Phoenix, AZ–(ENEWSPF)–January 20, 2012. Republican Gov. Jan Brewer on Friday directed state officials to move forward with plans to implement sections of an approved 2010 voter initiative (Proposition 203) that allows for the licensed production and distribution of cannabis for therapeutic purposes.
The law, known as the Arizona Medical Marijuana Act (AMMA), removes state-level criminal penalties for the use and possession of up to 2.5 ounces of marijuana by qualified patients who are registered with the state Department of Health. The measure also mandates the state to adopt rules governing the establishment of up to 125 nonprofit cannabis dispensaries, which would be legally authorized to produce and dispense marijuana to authorized patients on a not-for-profit basis.
Governor Brewer — who opposed the ballot measure — had previously filed a lawsuit in federal court alleging that her administration’s compliance with the law’s state-licensing provisions would put state employees in danger of federal prosecution. Lawyers for the American Civil Liberties Union (ACLU) and the NORML Legal Committee co-authored a Motion to Dismiss the case. United State’s District Judge Susan Bolton dismissed the governor’s suit earlier this month.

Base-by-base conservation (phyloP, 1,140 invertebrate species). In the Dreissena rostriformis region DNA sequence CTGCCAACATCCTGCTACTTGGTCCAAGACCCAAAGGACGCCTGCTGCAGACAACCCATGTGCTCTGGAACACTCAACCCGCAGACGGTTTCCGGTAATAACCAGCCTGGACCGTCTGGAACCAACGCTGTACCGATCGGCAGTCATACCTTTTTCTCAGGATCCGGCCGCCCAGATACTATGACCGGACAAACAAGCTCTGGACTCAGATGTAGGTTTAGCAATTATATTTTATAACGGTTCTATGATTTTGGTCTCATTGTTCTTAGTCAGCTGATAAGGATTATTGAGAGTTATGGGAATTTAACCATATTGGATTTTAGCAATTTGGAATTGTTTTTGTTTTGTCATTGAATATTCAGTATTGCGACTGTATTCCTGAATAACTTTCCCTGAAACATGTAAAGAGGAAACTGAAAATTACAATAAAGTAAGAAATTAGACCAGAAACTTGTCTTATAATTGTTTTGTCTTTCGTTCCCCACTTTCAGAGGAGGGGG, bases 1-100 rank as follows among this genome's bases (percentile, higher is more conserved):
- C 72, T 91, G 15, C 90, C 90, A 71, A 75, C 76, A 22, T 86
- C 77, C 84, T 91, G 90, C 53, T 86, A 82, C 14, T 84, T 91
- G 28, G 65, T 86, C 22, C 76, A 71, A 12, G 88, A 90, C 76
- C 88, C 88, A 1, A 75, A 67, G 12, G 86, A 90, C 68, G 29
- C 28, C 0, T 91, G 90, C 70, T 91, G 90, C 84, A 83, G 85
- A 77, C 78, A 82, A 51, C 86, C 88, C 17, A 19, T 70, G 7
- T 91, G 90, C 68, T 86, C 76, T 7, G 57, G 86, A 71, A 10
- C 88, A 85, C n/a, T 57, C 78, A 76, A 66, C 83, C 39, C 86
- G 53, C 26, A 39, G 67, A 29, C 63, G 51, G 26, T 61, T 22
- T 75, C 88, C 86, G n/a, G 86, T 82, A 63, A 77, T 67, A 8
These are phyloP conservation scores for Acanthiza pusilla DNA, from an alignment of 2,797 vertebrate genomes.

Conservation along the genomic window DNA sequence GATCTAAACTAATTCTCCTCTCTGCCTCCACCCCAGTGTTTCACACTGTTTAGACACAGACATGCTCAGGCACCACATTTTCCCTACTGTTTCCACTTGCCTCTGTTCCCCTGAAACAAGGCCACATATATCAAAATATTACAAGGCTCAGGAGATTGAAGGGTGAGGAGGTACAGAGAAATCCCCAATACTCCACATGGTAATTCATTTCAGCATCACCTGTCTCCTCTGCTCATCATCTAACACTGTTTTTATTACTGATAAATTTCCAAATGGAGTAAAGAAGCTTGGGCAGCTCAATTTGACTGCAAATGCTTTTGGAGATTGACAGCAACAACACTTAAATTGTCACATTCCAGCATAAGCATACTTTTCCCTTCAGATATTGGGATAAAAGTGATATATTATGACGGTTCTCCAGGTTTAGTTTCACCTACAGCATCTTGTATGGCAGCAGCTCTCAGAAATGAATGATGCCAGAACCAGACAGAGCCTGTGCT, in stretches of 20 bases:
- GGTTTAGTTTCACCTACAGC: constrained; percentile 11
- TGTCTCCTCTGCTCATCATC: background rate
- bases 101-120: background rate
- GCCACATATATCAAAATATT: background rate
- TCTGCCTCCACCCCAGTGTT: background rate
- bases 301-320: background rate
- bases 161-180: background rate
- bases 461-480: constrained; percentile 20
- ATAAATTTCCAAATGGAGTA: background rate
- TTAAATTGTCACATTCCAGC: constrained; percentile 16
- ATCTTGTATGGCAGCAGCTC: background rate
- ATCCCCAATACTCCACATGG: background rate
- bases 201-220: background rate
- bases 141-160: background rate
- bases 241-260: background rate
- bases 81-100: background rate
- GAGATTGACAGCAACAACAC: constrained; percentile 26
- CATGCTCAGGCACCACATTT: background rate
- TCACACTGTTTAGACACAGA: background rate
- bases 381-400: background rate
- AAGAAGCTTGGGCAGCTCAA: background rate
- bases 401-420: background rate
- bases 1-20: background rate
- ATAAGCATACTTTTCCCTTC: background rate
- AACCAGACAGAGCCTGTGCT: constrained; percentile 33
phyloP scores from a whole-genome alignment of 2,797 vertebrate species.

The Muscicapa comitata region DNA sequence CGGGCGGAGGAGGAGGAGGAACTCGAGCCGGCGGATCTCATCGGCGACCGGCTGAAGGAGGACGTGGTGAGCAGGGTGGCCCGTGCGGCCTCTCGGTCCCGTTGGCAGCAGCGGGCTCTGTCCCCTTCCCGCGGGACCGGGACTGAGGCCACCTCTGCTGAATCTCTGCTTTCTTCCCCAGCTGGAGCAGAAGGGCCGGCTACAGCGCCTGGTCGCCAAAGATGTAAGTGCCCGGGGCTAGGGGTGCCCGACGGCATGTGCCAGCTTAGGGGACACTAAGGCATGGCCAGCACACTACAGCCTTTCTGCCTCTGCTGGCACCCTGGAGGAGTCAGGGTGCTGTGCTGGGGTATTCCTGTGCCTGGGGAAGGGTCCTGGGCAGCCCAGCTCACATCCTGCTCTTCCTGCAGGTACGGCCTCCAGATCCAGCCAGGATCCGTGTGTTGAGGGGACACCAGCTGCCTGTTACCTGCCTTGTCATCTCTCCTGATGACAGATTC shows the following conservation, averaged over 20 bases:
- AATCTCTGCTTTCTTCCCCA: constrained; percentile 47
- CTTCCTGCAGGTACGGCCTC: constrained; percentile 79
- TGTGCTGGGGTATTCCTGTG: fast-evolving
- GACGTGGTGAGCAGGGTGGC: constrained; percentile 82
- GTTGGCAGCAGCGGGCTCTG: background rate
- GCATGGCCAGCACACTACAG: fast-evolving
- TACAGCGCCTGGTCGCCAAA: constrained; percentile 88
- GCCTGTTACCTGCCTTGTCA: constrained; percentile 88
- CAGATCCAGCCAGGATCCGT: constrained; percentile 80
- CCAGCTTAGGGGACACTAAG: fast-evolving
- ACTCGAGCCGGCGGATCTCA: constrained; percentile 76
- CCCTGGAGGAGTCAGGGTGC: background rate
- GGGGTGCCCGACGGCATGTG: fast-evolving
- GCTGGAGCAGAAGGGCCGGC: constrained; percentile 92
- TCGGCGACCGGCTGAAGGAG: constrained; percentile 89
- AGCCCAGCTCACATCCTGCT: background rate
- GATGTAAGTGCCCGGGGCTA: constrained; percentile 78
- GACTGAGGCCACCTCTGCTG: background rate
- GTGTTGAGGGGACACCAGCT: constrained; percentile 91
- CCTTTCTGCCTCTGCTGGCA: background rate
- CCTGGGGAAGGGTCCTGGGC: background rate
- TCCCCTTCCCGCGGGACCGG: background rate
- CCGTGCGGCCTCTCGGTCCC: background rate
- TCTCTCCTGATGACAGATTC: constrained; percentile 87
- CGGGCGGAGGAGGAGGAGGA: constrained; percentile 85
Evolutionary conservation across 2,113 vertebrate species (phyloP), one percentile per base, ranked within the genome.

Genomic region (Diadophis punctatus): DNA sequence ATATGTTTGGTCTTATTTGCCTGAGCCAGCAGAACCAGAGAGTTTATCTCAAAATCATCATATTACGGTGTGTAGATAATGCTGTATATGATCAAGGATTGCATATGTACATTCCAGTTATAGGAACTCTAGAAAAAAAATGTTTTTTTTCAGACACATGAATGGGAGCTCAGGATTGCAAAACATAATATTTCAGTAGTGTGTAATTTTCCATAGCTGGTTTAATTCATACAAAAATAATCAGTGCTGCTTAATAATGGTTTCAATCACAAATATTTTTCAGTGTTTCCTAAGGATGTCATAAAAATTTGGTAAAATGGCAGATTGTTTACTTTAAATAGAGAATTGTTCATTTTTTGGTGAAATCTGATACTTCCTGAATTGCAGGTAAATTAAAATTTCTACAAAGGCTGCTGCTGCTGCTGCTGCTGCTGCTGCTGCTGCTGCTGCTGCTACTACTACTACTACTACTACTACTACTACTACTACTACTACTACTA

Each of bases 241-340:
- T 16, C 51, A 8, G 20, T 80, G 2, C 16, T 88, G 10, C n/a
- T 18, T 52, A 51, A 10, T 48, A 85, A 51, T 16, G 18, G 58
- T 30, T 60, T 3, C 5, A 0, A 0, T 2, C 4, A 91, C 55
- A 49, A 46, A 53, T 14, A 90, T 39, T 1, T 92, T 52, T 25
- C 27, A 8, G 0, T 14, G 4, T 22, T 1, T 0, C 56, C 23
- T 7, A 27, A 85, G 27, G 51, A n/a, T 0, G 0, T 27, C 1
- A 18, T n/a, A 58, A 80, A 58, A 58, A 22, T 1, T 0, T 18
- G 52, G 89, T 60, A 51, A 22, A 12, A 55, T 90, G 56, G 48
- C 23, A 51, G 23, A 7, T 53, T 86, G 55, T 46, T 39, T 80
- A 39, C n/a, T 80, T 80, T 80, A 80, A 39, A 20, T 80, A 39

Speaking publicly on Friday, Gov. Brewer announced that she will not re-file her lawsuit, and ordered state health officials “to begin accepting and processing dispensary applications, and issuing licenses for those facilities,” as is required by the 2010 law.
According to the website of the Arizona Department of Health, the department hopes to begin accepting applications for dispensaries this summer.
To date, only three states — Colorado, Maine, and New Mexico — have granted licenses to allow for the state-sanctioned production and distribution of cannabis. (Several other states, including Delaware, New Jersey, Rhode Island, and Vermont, have enacted licensing legislation, but have yet to issue any actual dispensary licenses.)
An estimated 16,000 Arizonans are presently registered to legally possess cannabis under state law. Under the law, qualified patients may cultivate their own cannabis at home if they do not reside within 25 miles of an operating cannabis dispensary.